Maximizing Your Lifes Landmark Experiences

By: Julie Jordan Scott

Eric closed his eyes as he rubbed his temples for what seemed like
the twentieth time that hour. His life lately resembled an episode
from a daytime soap opera rather than reality. A thought entered
his crowded consciousness: "What is it about me that I can not
have a quiet, calm, uninterrupted life?"

Sheila discussed the twists and turns through the past decade with
her new friend, Danelle, over a Mocha Java at her neighborhood
coffee house. The aroma of baking bread filled the room as her
hands gestured with her eyes wide. Her hearty laugh rose through
the room. Danelle stated simply, "Your life has been anything but
dull! How do you do it?"

Sheila paused as she allowed her warm drink to fill her throat and
chest. Looking contemplative, she softly said, "I would not have it
any other way."

Eric Hoffer, twentieth century American social theorist said,
"The remarkable thing is that it is the crowded life that is most
easily remembered. A life full of turns, achievements, disappointments,
surprises, and crises is a life full of landmarks. The empty life has
even its few details blurred, and cannot be remembered with certainty."

Making the most of your landmark experiences will insure your life
will be both memorable and filled with meaning.

Here is how to maximize your landmark experiences:

1. Facing a landmark experience with gratitude is sure to energize
it towards the positive. Being grateful for something which on the
surface looks contrary to your plan for life is highly unnatural.


Perhaps THIS is why it is so effective. As ridiculous as it sounds,
practice the tiniest gratitude for the situation, and grow that
gratitude daily. You will notice a difference in a short period of
time, guaranteed.

2. Honor the message the landmark experience is sending you.
Instead of pushing through the time or aggressively creating a
struggle, invite the experience to dance. Listen for its rhythm.
Match its movements with your own. Engage it as a partner.
Deciding to honor and respect your experience will bring you
through it more quickly than rushing it: sort of the tortoise and
the hare race in life practice.

3. Remain in integrity throughout your experience. Keep your
balance and focus on the totality of your life, not simply on this
experience. As you persist in a place of gratitude and honor, you
will see that being in integrity is a natural, flowing, peaceful state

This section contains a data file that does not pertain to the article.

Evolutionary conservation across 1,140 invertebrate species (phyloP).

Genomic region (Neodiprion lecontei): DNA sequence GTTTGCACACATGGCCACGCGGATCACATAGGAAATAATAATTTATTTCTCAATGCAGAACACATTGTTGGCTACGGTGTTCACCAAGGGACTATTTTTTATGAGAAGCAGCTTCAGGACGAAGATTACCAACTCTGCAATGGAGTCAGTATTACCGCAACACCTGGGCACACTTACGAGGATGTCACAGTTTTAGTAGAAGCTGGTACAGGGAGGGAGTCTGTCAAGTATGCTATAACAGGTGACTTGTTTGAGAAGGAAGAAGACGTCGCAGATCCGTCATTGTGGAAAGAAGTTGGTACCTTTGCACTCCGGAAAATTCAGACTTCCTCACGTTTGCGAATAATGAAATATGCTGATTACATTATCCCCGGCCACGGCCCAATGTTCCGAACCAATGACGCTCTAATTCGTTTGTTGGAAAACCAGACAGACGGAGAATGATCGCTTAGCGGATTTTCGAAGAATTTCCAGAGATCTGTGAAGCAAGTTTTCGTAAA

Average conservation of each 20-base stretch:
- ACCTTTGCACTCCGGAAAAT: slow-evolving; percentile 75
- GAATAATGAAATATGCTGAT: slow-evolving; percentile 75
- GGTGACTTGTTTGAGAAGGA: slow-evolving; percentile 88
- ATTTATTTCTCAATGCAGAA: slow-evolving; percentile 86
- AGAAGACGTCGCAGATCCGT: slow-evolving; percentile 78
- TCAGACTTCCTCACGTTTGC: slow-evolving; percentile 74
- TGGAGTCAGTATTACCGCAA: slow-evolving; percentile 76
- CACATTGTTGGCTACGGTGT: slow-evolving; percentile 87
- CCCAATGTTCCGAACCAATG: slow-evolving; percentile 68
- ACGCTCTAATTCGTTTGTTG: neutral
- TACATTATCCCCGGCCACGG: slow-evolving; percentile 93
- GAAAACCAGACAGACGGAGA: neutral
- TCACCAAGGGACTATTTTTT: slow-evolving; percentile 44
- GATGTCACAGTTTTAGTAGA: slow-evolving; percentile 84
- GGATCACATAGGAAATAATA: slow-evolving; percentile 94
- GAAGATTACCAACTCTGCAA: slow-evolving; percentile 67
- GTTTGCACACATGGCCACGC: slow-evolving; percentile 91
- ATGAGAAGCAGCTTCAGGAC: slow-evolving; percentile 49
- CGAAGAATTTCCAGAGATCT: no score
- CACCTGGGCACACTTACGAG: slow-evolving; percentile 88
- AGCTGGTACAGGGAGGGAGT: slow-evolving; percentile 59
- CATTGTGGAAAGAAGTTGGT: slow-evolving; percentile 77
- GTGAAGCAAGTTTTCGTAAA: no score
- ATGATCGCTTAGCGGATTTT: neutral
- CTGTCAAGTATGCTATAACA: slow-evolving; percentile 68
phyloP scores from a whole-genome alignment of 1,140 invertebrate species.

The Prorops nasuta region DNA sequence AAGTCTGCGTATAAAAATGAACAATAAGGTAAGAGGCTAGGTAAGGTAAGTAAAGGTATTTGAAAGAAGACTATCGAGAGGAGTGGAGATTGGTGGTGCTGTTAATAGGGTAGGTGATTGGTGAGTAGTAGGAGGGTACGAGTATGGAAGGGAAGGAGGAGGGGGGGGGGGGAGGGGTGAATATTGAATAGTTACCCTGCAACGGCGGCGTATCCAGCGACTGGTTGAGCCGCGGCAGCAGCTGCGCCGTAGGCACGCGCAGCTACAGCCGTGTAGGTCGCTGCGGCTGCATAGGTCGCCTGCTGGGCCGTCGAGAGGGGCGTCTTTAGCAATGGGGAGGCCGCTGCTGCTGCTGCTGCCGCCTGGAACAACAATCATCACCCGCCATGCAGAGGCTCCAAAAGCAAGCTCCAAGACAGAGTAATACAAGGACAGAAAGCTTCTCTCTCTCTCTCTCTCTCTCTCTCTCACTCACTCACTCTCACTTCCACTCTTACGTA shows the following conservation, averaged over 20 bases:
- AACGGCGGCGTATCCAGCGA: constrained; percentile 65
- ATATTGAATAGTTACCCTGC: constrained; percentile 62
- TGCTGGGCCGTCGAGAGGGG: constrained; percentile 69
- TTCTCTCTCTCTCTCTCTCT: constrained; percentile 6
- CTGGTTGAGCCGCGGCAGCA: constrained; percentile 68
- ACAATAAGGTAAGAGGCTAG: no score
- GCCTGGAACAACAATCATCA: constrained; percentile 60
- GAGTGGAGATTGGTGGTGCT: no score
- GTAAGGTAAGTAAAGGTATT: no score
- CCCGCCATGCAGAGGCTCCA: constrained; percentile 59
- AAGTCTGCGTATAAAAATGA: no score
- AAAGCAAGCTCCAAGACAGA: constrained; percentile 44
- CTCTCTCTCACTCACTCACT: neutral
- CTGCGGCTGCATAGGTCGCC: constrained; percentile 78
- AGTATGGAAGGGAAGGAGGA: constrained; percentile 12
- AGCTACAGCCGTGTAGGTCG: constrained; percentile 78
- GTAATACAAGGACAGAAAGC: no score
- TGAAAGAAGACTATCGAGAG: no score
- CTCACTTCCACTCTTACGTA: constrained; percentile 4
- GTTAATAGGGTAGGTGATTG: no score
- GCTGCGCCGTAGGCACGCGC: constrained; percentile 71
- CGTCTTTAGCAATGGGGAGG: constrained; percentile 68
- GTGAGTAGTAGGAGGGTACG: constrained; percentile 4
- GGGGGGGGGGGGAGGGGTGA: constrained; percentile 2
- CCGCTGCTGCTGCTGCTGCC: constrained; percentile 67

when you partner with the twists and turns in your life instead of
viewing life from an adversarial perspective.

4. Steer clear of judgement in relationship to your landmark
experience. Instead of seeing it as completely chaotic or wholly
ridiculous or the most magnificent growth episode ever in your
entire life, simply allow it to be what it is for you in that particular
moment. Over time, your perspective will ripen towards the
proper valuation. While you are in it, allow yourself to simply be
in it without attachment, without evaluation, without analysis.

Jeff was hiking with his younger brothers and sisters as they came
to a stream deep in the woods. Looking to him for guidance, his
sister Molly asked him, "Can we drink from here?"

Jeff surveyed the scene, looking for a spot where there were
plenty of stones for the water to bubble over. "Grandpa used to
tell me to look for the rockiest spot: the water is purest there."
Kneeling down by the water's edge, he cupped his hands and
offered his sister a sip of cold, clear refreshment. The ripples
and rapids made by the rocks naturally purify the water making
the taste crisper and cleaner.

Molly drank the water Jeff offered with reckless abandon. She
got down on her belly so she could peer into the stream and drink
directly from the magical spot where the rough hewn rocks made
the water run true, clear and refreshing.

Your landmark experience, with its jagged edges, unexpected
drops and dips and turns will purify your life experience as well.
When you follow the simple steps outlined here, it will empower
you to lead the life you were meant to live. Take your time to
look from a new perspective. Then take a long, slow drink.
Remember your life. Live it with passionFree Reprint Articles, today.

Life Fear and Attitude
 • 
 • 
 • 
 • 
 • 
 • 
 • 
 • 
 • 
 • 
 • 
 • 
 • 
 • 
 • 
 • 
 • 
 • 
 • 
 • 

» More on Life Fear and Attitude